You are currently browsing the tag archive for the ‘humor’ tag.

“Sing God a simple song/ Laude Laude/ Make it up as you go along/ God loves all simple things/ For God is the simplest of all.” So begins Leonard Bernstein’s Mass (1971).

These lyrics come to mind while perusing the slim volume of poetry, Coral Castles (2019) composed by Carol Bialock, RSCJ; its simplicity moved me to silence, within which I seek words to compose this blog.

Intimate with the Word and receptive to its imprinting upon her psyche for decades, Sister Carol channels ordinary experiences into poems, replete with metaphors; their simplicity dismantles crusty outcroppings in psyches and brightens skies. One- and two-syllable words couple themselves into indivisible wholes that implode within the reader/listener—like biting into a ripe peach that juices the palate with summer’s color. Single-stroke pen and ink drawings intersperse the pages—again, nothing superfluous—and give needed respite before entering the next poem with its revelation.

What appears so effortlessly composed, however, emanates from the poet’s life-long practice of loving the unlovable around the world: in homeless shelters, prisons, and hospitals, wherever she found them. Indeed, all of creation opens onto the Sacred. Through simple poems, Sister Carol Bialock enriches us by making this connection.

I am deeply glad—So will you if you avail yourself of this treasure, Coral Castles, available on Amazon.

 

 

Advertisements

“Death is the biggest change we face, so we need to practice change”—so says Ram Dass, formerly Richard Alpert, atheist and Harvard clinical psychologist. These words carry the weight of his 1967 conversion, followed by his second and ongoing conversion: the 1997 massive stroke with its expressive aphasia and paralysis of his right limbs. Its shock, he likened to Fierce Grace, a DVD that he published in 2001.

In this documentary, Ram Dass shows his disillusionment with psychedelic drugs that led to his conversion through Neem Kraoli Baba who renamed him Ram Dass, Sanskrit for Servant of God, and gave him the mandate: “Love my people. Feed them.” And for thirty years he taught, published, and counseled, attracting a worldwide following. All proceeds went to his foundations, Seva and Hunuman that still serve the blind in poor communities and publish spiritual materials around the globe.

Then came the stroke, followed by lengthy hospitalizations and rehabilitations, together with a brush with death. When Ram Dass was able to resume a limited schedule, he sounded different. Indeed, he had been “stroked” rendering him a consummate teacher of aging and death. His teaching and practice continue.

Ram Dass’s experience of “fierce grace” gives me pause. It suggests a tearing apart, a dragging down, a reversal of my way of living—such as happens with conscious aging, with its diminishments. Such wisdom is far beyond my grasp, yet ever fashioning my psyche in His likeness. I have only to participate in the daily dying.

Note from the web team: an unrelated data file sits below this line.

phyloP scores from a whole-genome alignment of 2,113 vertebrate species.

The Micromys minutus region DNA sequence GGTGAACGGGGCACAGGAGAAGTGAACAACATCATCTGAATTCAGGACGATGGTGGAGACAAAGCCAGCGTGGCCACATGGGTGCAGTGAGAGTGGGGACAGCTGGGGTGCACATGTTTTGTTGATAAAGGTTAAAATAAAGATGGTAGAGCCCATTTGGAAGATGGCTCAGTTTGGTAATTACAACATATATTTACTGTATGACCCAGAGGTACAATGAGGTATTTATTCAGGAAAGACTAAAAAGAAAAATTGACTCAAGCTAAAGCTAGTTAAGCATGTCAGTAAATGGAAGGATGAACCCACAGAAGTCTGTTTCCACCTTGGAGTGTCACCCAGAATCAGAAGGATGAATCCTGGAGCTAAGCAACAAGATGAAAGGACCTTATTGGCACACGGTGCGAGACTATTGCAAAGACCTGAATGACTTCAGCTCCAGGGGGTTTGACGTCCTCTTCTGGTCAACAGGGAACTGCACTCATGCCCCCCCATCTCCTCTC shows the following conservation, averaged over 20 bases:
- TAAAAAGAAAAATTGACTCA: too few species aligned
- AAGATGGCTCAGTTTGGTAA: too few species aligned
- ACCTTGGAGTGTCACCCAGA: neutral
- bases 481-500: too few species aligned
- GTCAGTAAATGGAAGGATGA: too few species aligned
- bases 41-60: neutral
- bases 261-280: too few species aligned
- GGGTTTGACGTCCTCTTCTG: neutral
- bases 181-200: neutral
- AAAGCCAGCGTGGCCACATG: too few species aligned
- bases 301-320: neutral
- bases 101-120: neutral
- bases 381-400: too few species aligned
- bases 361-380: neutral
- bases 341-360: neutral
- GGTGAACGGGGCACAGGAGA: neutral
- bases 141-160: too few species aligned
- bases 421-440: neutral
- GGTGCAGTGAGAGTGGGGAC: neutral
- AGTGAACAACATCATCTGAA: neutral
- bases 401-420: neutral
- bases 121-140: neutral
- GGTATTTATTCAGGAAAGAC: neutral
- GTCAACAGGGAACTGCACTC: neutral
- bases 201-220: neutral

“Death is like taking off a tight pair of shoes,” Ram Dass once quipped. It sounds so simple.

 

 

 

 

It was Saturday morning, the sun playing off rumpled scarecrows displayed upon a shelf near the entrance of the supermarket. Slouch hats bedecked with sunflowers covered shocks of orange yarn spilling upon shoulders, peeking from shirts and pants legs—nothing uptight about these field-warriors. Their stitched grins and rolling black eyes seized my imagination.

“Would you look at that! I must have one!” I said while loosening the scarf around my neck and stomping slush from my boots. Gone were the leach-like doldrums that had enveloped my spirit from the night before. In the face of such absurdity, there was no room for such nastiness.

That was decades ago. Since then, I’ve showcased my scarecrow in rooms around my house as a reminder of the disarming power of humor, especially when blatant evil seems to have the upper hand.

But there’s more to this image than the restoration of psychic balance. I’ve grown to equate it with God-Power within my depths. When flooded by the untoward, replete with confusion, pain, and speechlessness, I know to shut down, do nothing, and in the company of my scarecrow welcome the ludicrous. Eventually change occurs with the reemergence of the “wee small voice,” and with it, new lessens learned—stark reminders of my humanness with its graced foibles.

 

 

Yet still another upheaval awaits me around the next corner. Such growth is messy, but with my scarecrow, it works!

Available on Amazon

Advertisements
%d bloggers like this: